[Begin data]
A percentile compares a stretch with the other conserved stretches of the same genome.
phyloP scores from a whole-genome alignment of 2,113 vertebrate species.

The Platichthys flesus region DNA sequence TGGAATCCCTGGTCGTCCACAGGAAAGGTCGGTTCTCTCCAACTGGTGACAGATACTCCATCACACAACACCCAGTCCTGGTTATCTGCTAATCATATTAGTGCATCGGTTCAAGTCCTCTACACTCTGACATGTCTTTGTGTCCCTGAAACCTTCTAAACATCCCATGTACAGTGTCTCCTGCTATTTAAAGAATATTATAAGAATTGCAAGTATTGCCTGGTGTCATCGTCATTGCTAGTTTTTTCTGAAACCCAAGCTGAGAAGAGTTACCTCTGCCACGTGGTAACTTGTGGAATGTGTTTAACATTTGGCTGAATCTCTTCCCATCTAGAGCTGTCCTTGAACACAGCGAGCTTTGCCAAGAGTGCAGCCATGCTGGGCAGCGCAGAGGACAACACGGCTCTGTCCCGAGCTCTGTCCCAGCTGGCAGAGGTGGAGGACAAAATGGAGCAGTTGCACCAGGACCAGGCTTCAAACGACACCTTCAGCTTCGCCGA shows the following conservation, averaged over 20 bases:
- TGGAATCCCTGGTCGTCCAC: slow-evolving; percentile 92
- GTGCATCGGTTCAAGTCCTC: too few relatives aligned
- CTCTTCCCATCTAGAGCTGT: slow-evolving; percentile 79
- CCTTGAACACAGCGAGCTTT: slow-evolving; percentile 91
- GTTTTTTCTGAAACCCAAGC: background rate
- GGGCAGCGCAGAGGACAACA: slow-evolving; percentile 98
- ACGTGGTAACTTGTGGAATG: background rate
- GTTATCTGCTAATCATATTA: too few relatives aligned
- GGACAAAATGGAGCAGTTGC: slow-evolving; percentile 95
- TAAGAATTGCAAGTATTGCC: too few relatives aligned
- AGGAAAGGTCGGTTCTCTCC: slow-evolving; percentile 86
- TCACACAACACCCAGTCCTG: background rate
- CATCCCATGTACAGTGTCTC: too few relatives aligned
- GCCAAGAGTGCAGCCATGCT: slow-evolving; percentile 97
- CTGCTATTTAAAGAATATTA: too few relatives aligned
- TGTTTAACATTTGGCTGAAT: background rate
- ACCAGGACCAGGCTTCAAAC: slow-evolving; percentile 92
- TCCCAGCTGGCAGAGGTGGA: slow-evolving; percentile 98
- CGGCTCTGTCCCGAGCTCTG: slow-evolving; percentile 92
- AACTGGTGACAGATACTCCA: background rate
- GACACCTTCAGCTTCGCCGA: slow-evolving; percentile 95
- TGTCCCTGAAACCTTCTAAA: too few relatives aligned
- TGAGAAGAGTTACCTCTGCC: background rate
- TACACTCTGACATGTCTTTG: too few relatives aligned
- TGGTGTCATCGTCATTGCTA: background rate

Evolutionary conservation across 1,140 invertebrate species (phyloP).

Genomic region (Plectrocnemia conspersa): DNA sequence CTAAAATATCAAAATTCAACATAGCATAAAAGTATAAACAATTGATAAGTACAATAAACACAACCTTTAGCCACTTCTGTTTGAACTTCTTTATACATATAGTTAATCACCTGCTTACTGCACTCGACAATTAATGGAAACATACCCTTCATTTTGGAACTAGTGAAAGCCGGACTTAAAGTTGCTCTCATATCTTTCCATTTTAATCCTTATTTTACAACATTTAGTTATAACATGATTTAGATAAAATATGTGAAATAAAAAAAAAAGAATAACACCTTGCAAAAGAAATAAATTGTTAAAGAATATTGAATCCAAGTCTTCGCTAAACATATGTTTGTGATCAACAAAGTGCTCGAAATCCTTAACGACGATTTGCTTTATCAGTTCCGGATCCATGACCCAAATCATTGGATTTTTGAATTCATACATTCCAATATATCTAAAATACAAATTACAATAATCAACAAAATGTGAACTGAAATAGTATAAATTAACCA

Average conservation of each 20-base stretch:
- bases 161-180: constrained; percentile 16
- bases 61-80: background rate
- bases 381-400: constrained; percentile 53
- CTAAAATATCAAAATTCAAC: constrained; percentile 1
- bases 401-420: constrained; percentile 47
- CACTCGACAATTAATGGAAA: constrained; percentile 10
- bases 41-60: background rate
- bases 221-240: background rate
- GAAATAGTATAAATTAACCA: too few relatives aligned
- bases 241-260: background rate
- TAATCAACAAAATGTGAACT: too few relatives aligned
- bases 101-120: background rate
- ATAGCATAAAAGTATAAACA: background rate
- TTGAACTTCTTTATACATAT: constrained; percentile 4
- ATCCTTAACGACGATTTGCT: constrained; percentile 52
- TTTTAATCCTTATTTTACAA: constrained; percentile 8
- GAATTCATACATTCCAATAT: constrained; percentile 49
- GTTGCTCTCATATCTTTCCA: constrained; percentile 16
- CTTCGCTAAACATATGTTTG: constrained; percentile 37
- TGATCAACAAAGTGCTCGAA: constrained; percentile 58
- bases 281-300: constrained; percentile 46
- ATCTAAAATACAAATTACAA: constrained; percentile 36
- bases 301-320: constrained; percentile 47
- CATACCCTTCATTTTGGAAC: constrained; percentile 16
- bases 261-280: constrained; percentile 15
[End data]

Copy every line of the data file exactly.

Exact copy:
A percentile compares a stretch with the other conserved stretches of the same genome.
phyloP scores from a whole-genome alignment of 2,113 vertebrate species.

The Platichthys flesus region DNA sequence TGGAATCCCTGGTCGTCCACAGGAAAGGTCGGTTCTCTCCAACTGGTGACAGATACTCCATCACACAACACCCAGTCCTGGTTATCTGCTAATCATATTAGTGCATCGGTTCAAGTCCTCTACACTCTGACATGTCTTTGTGTCCCTGAAACCTTCTAAACATCCCATGTACAGTGTCTCCTGCTATTTAAAGAATATTATAAGAATTGCAAGTATTGCCTGGTGTCATCGTCATTGCTAGTTTTTTCTGAAACCCAAGCTGAGAAGAGTTACCTCTGCCACGTGGTAACTTGTGGAATGTGTTTAACATTTGGCTGAATCTCTTCCCATCTAGAGCTGTCCTTGAACACAGCGAGCTTTGCCAAGAGTGCAGCCATGCTGGGCAGCGCAGAGGACAACACGGCTCTGTCCCGAGCTCTGTCCCAGCTGGCAGAGGTGGAGGACAAAATGGAGCAGTTGCACCAGGACCAGGCTTCAAACGACACCTTCAGCTTCGCCGA shows the following conservation, averaged over 20 bases:
- TGGAATCCCTGGTCGTCCAC: slow-evolving; percentile 92
- GTGCATCGGTTCAAGTCCTC: too few relatives aligned
- CTCTTCCCATCTAGAGCTGT: slow-evolving; percentile 79
- CCTTGAACACAGCGAGCTTT: slow-evolving; percentile 91
- GTTTTTTCTGAAACCCAAGC: background rate
- GGGCAGCGCAGAGGACAACA: slow-evolving; percentile 98
- ACGTGGTAACTTGTGGAATG: background rate
- GTTATCTGCTAATCATATTA: too few relatives aligned
- GGACAAAATGGAGCAGTTGC: slow-evolving; percentile 95
- TAAGAATTGCAAGTATTGCC: too few relatives aligned
- AGGAAAGGTCGGTTCTCTCC: slow-evolving; percentile 86
- TCACACAACACCCAGTCCTG: background rate
- CATCCCATGTACAGTGTCTC: too few relatives aligned
- GCCAAGAGTGCAGCCATGCT: slow-evolving; percentile 97
- CTGCTATTTAAAGAATATTA: too few relatives aligned
- TGTTTAACATTTGGCTGAAT: background rate
- ACCAGGACCAGGCTTCAAAC: slow-evolving; percentile 92
- TCCCAGCTGGCAGAGGTGGA: slow-evolving; percentile 98
- CGGCTCTGTCCCGAGCTCTG: slow-evolving; percentile 92
- AACTGGTGACAGATACTCCA: background rate
- GACACCTTCAGCTTCGCCGA: slow-evolving; percentile 95
- TGTCCCTGAAACCTTCTAAA: too few relatives aligned
- TGAGAAGAGTTACCTCTGCC: background rate
- TACACTCTGACATGTCTTTG: too few relatives aligned
- TGGTGTCATCGTCATTGCTA: background rate

Evolutionary conservation across 1,140 invertebrate species (phyloP).

Genomic region (Plectrocnemia conspersa): DNA sequence CTAAAATATCAAAATTCAACATAGCATAAAAGTATAAACAATTGATAAGTACAATAAACACAACCTTTAGCCACTTCTGTTTGAACTTCTTTATACATATAGTTAATCACCTGCTTACTGCACTCGACAATTAATGGAAACATACCCTTCATTTTGGAACTAGTGAAAGCCGGACTTAAAGTTGCTCTCATATCTTTCCATTTTAATCCTTATTTTACAACATTTAGTTATAACATGATTTAGATAAAATATGTGAAATAAAAAAAAAAGAATAACACCTTGCAAAAGAAATAAATTGTTAAAGAATATTGAATCCAAGTCTTCGCTAAACATATGTTTGTGATCAACAAAGTGCTCGAAATCCTTAACGACGATTTGCTTTATCAGTTCCGGATCCATGACCCAAATCATTGGATTTTTGAATTCATACATTCCAATATATCTAAAATACAAATTACAATAATCAACAAAATGTGAACTGAAATAGTATAAATTAACCA

Average conservation of each 20-base stretch:
- bases 161-180: constrained; percentile 16
- bases 61-80: background rate
- bases 381-400: constrained; percentile 53
- CTAAAATATCAAAATTCAAC: constrained; percentile 1
- bases 401-420: constrained; percentile 47
- CACTCGACAATTAATGGAAA: constrained; percentile 10
- bases 41-60: background rate
- bases 221-240: background rate
- GAAATAGTATAAATTAACCA: too few relatives aligned
- bases 241-260: background rate
- TAATCAACAAAATGTGAACT: too few relatives aligned
- bases 101-120: background rate
- ATAGCATAAAAGTATAAACA: background rate
- TTGAACTTCTTTATACATAT: constrained; percentile 4
- ATCCTTAACGACGATTTGCT: constrained; percentile 52
- TTTTAATCCTTATTTTACAA: constrained; percentile 8
- GAATTCATACATTCCAATAT: constrained; percentile 49
- GTTGCTCTCATATCTTTCCA: constrained; percentile 16
- CTTCGCTAAACATATGTTTG: constrained; percentile 37
- TGATCAACAAAGTGCTCGAA: constrained; percentile 58
- bases 281-300: constrained; percentile 46
- ATCTAAAATACAAATTACAA: constrained; percentile 36
- bases 301-320: constrained; percentile 47
- CATACCCTTCATTTTGGAAC: constrained; percentile 16
- bases 261-280: constrained; percentile 15